Jan. 31 (Bloomberg) -- Interest payments by the Treasury, which rise during February for 10- and 30-year securities, will boost demand for the debt during next month’s sales, according to Bank of America Corp.
Purchases resulting from the Treasury’s payments to investors will rise 825 percent to the equivalent a $37 billion increase in demand for 10-year notes, up from $4 billion in January, while the Federal Reserve is also buying longer-term securities, wrote Shyam Rajan and Priya Misra, head of U.S. interest rates strategists in New York at Bank of America Merrill Lynch, in a note to clients today.
Interest payments to holders of 10- and 30-year securities, when combined with central bank purchases to bolster the economy, will likely boost demand for the longest-maturity Treasury securities, the analysts wrote. That was the case when the gap between two- and 10-year yields on U.S. government securities narrowed last year to 2.74 percentage points Feb. 28 from 2.84 percentage points Feb. 1, while the gap between two- year notes and 30-year bonds narrowed to 3.82 percentage points from 4.01 percentage points during the same period.
The greatest “market impact is on the curve,” Rajan said in a telephone interview. Another by-product of the interest payments is that “you will not have the usual supply-based cheapening associated with the auctions,” Rajan said. The yield curve measures the difference between short- and long-term yields.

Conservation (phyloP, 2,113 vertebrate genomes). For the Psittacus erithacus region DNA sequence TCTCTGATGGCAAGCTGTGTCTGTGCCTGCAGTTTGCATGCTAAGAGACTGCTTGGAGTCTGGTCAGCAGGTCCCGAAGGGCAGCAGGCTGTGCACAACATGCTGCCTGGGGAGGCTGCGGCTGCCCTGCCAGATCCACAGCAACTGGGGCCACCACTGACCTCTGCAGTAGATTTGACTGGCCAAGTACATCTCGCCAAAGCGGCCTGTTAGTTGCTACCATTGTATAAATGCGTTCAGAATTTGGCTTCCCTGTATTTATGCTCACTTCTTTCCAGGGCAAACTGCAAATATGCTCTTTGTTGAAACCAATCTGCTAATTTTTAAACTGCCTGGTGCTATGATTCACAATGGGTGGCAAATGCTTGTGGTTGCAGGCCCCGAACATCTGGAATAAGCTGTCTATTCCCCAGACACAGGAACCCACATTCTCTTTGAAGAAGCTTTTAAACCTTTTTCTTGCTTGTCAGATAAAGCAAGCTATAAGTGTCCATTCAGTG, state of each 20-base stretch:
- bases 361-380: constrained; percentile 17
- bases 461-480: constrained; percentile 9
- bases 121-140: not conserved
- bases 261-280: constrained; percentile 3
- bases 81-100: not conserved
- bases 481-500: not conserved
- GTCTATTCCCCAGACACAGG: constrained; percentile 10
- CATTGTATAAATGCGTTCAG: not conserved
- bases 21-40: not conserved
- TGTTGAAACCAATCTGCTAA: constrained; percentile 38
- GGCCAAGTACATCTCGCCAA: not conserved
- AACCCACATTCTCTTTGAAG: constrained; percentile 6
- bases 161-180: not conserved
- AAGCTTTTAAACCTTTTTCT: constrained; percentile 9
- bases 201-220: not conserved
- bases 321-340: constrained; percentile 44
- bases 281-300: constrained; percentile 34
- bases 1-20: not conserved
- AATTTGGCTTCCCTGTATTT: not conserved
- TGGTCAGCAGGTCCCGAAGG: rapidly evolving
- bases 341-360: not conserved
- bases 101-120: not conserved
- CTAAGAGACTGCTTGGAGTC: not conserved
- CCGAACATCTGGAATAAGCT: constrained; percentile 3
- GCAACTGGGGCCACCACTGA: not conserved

A narrowing of the gap in yields between longer-term and shorter-term Treasuries suggests the 30-year bond will outperform other parts of the yield curve, Rajan said.
The 30-year bond has lost 1.6 percent this year, compared with a 0.1 percent gain for two-year notes and a 0.3 percent return for Treasuries of all maturities, according to Bank of America Merrill Lynch bond indexes.
The Treasury will announce tomorrow the sizes of three, 10- and 30-year debt to be sold on three consecutive days beginning Feb. 7. The Treasury has sold $32 billion in three-year notes, $24 billion in 10-year debt and $16 billion in bonds each refunding month since November 2010. Quarterly refundings are held each February, May, August and November.
Investors bid $3.26 for each of the $180 billion of Treasury debt sold in January, compared with a record $3.04 for all of 2011 and $2.99 in 2010.
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